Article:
Virginia Thomas, wife of Justice Clarence Thomas, extends her conservative reach for 2020
Conservative activist Virginia “Ginni” Thomas plans to launch a new PAC and 501(c)(4) nonprofit, according to a report published in the Intercept this week. Dubbed “American D-Day,” the groups will be part of a broader project called Crowdsourcers, with the goal of protecting President Donald Trump.
If Thomas’s name sounds familiar, it may be because she is married to Supreme Court Justice Clarence Thomas, who has been on the bench for nearly three decades. But Ginni Thomas has long carved out her own place in conservative politics — sometimes to the chagrin of those who say her involvement poses a conflict of interest due to her husband’s role.
American D-Day isn’t Thomas’s first venture into the world of political campaigns. She served as a legislative staffer in the early 1980s before joining the U.S. Chamber of Commerce. In 1991, the same year her husband was nominated to the Supreme Court, she returned to work for the federal government, serving as the deputy assistant secretary for congressional affairs at the Department of Labor. She eventually moved to the Heritage Foundation, where she was the White House liaison during the George W. Bush administration.
In 2009, Thomas founded the group Liberty Central, a 501(c)(4) created to “promote education and civil discourse focused on protecting the core founding principles of the United States,” according to its website at the time. The group received nearly $1.5 million in its first two years from undisclosed donors. As a so-called “dark money” issue-advocacy group, it was not required to reveal the source of its donations.
Liberty Central’s officers included several prominent conservatives, including current president of the Federalist Society Leonard Leo, current chairman of the American Conservative Union Matt Schlapp, and former FBI agent Gary Aldrich, who gained fame for writing a book critical of the Clinton administration’s security protocols.
According to tax documents, Liberty Central had approximately 25 employees in 2010, as well as 10 volunteers. That year, it spent $600,000 on payroll (including a $120,000 salary for Thomas) and an additional $850,000 on “other expenses.”
Liberty Central’s now-defunct website featured various forms of conservative advocacy. A blog entry from June 7, 2010, for example, encourages readers to contact their senator and encourage a “no” vote on a cap-and-trade bill. When the Supreme Court took up the Affordable Care Act (ACA) in 2011, more than 70 Democratic members of Congress wrote a letter calling on Clarence Thomas to recuse himself from the case on the basis that his wife’s anti-ACA lobbying activities through Liberty Central made it impossible for him to remain unbiased. Justice Thomas declined to do so and ultimately wrote his own dissenting opinion in the case.
Liberty Central folded after only a few years, filing tax forms for the last time 2012. Thomas founded a new venture in early 2011, a consulting group called Liberty Consulting, where she billed herself as an ambassador to the newly-elected Tea Party Republicans in Congress. Critics decried Thomas’s claim that she would use her “experience and connections” to help clients, arguing that there was potential for conflicts of interest given her husband’s position.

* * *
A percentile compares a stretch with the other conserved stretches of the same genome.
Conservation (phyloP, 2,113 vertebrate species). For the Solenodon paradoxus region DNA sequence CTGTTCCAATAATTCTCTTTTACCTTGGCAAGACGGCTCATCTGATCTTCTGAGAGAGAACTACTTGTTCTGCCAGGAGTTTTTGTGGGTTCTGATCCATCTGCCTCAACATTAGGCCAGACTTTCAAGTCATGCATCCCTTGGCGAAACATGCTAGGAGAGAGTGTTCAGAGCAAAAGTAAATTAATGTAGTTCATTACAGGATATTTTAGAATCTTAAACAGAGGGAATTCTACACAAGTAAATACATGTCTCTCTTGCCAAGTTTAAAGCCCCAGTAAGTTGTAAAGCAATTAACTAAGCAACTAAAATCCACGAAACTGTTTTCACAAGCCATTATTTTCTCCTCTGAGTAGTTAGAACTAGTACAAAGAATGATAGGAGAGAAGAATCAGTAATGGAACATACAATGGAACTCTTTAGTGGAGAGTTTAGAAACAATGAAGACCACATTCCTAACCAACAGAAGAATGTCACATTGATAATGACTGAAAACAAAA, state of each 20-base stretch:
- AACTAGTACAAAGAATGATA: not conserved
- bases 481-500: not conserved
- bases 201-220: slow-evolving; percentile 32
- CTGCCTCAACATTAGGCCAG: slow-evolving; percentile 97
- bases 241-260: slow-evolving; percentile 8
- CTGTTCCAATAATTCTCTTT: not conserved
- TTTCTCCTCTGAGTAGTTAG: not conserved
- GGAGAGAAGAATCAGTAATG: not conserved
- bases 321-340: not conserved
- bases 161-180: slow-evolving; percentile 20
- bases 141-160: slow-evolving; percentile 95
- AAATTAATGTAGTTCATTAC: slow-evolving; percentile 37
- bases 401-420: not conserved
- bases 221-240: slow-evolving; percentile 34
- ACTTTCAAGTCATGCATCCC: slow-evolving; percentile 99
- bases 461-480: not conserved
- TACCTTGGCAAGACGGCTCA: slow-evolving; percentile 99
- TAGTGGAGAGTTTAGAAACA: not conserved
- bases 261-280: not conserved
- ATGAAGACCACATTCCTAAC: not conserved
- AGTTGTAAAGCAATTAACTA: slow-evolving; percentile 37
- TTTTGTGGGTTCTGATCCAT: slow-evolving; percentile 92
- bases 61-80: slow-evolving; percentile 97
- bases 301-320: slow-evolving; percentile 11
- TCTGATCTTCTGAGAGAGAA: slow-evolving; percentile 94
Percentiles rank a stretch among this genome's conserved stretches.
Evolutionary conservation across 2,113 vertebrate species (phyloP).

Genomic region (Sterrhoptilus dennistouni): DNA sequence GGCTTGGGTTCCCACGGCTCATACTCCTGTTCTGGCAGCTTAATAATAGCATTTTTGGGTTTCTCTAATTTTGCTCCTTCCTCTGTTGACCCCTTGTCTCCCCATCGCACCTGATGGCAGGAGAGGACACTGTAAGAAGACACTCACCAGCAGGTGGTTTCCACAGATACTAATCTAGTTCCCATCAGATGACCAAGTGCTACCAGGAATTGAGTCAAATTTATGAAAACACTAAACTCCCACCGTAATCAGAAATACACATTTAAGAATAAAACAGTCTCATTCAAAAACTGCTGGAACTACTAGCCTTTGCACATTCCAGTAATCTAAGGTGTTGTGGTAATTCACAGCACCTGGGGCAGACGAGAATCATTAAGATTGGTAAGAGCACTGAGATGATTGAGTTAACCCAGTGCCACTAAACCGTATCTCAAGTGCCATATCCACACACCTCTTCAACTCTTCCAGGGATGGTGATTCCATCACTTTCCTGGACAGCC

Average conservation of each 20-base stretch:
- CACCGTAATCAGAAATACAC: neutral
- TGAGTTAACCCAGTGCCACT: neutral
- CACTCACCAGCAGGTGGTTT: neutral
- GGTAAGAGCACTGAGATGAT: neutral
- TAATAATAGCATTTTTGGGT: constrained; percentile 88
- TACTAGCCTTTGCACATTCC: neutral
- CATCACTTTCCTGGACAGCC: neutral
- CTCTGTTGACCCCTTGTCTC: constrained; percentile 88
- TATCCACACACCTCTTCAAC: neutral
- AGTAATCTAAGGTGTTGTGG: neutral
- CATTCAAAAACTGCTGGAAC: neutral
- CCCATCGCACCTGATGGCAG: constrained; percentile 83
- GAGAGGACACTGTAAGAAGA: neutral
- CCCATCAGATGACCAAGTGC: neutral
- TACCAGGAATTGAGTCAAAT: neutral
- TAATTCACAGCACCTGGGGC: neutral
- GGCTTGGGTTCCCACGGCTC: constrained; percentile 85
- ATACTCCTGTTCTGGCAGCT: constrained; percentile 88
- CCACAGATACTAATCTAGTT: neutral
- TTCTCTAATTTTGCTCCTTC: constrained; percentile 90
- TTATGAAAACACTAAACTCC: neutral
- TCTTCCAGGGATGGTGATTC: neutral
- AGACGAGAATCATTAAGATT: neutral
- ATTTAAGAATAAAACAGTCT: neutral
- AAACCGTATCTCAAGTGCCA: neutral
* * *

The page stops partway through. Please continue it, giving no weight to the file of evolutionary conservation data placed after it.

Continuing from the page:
After initially supporting Sen. Ted Cruz (R-Texas) in the 2016 presidential primary, Thomas threw her support behind Donald Trump when he won the Republican nomination. She has since been a vocal advocate for the president, including on her Facebook page, where she has more than 9,000 likes. Her online presence has caused controversy several times in recent years over posts suggesting that special counsel Robert Mueller was fabricating a fake scandal and a meme criticizing the Girl Scouts for promoting Planned Parenthood, among others. More recently, she has shared articles denouncing Rep. Justin Amash (R-Mich.), the only Republican member of Congress who has called for Trump’s impeachment.
Thomas also drew criticism in 2017 after she used a conservative listserv to send an email about grassroots organizing for Trump shortly after the travel ban when the ban had the potential to be considered by the Supreme Court, though her email did not mention any specific policy.
During the 2018 midterm cycle, Thomas contributed to two candidates, giving $1,000 to now Rep. Chip Roy (R-Texas) and $750 to Cynthia Dunbar, a Republican candidate for the House of Representatives in Virginia’s 6th District, who lost in the primary. She is not the only Supreme Court spouse to make political donations: Joanna Breyer, a Cambridge, Mass.-based psychologist married to Justice Stephen Breyer, has donated to several Democratic politicians in the last decade, including Sen. Elizabeth Warren (D-Mass.) and Rep. Seth Moulton (D-Mass).
Thomas’s advocacy work, though, sets her apart from other Supreme Court spouses.
While further details on Thomas’s future campaign activities are scarce, the Intercept also reported that D.C. lawyer Cleta Mitchell will be setting up the American D-Day PAC and 501(c)(4). Mitchell, currently a partner at the law firm Foley & Lardner, has previously served as a lawyer for the Wellspring Committee, an influential 501(c)(4) which shut down at the end of 2018. According to its last available IRS filing in 2014, Wellspring gave nearly $6.7 million — more than two-thirds of its expenditures that year — to the Judicial Crisis Network, a group dedicated to promoting conservative judges.
Crowdsourcers and American D-Day have yet to file with the IRS.
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